Supreme Court merits briefs are often the justices and clerks' primary resources for constructing opinions. Using linguistic analysis software, this paper compares nearly 9,500 merits briefs between 1946 and 2013 with their respective opinions to examine what leads the justices to incorporate varying amounts of language from the briefs in their opinions. The paper finds that the basic sources are the receptivity of the justice, the influence of the brief-writer, and the type of case.Download the article from SSRN at the link.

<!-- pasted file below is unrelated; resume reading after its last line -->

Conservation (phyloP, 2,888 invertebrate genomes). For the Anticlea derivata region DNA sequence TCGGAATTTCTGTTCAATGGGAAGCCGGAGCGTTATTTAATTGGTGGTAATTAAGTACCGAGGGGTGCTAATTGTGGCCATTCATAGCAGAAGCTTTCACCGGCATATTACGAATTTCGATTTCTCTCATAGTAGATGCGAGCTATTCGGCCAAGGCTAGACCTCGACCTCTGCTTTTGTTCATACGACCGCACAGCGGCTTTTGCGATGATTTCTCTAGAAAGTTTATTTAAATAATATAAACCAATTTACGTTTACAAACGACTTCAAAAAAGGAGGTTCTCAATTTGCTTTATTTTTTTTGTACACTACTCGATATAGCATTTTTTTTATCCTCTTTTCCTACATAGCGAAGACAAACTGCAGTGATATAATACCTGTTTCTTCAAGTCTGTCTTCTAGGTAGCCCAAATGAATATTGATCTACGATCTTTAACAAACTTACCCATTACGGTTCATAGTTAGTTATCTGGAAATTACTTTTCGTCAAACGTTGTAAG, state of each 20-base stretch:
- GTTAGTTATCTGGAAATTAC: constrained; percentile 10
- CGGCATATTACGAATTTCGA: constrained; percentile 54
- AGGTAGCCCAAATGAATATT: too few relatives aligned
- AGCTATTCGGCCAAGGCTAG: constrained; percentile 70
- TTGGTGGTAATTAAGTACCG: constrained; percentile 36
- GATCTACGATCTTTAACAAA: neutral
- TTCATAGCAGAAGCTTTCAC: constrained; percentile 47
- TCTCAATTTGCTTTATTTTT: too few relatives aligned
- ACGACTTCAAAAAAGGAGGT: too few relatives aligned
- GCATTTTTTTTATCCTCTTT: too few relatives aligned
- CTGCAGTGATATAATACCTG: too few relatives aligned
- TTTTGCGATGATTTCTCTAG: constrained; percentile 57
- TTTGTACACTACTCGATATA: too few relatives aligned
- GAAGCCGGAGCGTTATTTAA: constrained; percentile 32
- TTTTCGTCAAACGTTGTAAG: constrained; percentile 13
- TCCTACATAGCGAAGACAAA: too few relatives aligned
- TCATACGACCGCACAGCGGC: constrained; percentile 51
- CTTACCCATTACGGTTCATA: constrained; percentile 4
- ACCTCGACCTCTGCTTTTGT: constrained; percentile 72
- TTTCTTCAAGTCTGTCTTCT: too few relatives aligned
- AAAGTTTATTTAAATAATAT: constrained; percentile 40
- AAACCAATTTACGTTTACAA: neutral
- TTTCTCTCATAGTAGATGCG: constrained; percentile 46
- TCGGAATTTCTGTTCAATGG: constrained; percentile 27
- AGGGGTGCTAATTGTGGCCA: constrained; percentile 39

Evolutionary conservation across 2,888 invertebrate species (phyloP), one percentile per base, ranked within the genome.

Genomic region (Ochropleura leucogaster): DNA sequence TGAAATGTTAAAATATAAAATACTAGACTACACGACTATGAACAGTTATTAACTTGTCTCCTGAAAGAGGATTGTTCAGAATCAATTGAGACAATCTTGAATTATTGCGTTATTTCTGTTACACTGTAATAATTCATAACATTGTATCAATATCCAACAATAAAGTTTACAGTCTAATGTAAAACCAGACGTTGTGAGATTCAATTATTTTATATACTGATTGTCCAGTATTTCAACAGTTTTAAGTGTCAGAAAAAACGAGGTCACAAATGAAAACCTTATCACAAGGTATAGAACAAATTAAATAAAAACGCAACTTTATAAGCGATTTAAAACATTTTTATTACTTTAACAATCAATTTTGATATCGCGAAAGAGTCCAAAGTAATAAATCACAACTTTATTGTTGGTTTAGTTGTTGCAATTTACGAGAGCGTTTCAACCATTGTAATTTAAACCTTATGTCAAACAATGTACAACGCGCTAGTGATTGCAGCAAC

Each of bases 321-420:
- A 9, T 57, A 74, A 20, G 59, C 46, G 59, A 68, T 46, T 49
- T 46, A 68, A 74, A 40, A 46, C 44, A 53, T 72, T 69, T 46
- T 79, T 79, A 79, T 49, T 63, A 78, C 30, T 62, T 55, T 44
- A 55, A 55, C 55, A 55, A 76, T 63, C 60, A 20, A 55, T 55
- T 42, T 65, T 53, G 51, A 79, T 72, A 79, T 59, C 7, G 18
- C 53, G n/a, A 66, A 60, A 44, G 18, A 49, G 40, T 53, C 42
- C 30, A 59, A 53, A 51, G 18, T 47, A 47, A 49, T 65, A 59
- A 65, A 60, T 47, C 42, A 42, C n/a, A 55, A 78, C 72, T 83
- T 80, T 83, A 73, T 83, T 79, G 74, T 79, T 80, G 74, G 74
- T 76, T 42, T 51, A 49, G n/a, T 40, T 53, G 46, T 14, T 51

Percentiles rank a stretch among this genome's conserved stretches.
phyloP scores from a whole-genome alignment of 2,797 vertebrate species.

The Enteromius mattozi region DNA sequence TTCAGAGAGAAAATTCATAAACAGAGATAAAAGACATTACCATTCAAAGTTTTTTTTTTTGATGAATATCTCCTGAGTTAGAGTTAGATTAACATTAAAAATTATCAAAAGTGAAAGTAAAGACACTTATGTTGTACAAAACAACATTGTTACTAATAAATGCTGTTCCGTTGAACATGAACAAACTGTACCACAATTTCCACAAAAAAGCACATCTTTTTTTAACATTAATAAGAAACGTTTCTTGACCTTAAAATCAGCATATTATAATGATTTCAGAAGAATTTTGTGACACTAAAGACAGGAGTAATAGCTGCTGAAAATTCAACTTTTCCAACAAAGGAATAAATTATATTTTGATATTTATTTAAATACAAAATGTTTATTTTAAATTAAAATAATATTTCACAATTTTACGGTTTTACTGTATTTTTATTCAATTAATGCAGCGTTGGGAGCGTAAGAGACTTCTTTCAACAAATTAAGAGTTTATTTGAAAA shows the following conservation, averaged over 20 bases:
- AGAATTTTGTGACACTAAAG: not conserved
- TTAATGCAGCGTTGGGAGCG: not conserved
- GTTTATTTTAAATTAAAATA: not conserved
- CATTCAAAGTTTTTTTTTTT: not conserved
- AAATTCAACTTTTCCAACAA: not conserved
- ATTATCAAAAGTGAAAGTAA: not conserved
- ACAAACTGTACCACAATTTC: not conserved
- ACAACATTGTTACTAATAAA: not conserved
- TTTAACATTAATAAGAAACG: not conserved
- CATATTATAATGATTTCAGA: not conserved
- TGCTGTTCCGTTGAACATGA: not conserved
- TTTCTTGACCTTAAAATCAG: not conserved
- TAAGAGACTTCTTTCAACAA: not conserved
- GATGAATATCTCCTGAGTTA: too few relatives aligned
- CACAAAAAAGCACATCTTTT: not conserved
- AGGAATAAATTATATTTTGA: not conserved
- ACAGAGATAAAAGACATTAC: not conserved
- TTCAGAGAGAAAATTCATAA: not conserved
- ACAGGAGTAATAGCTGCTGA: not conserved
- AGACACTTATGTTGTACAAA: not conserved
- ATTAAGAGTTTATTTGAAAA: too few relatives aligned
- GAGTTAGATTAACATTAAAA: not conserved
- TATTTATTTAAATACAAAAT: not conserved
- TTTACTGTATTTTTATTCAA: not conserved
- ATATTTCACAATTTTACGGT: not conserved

December 7, 2015
Adam Feldman on Merits Briefs and Supreme Court Opinions
Adam Feldman, University of Southern California, Department of Political Science, has published A Brief Assessment of Supreme Court Opinion Language. Here is the abstract.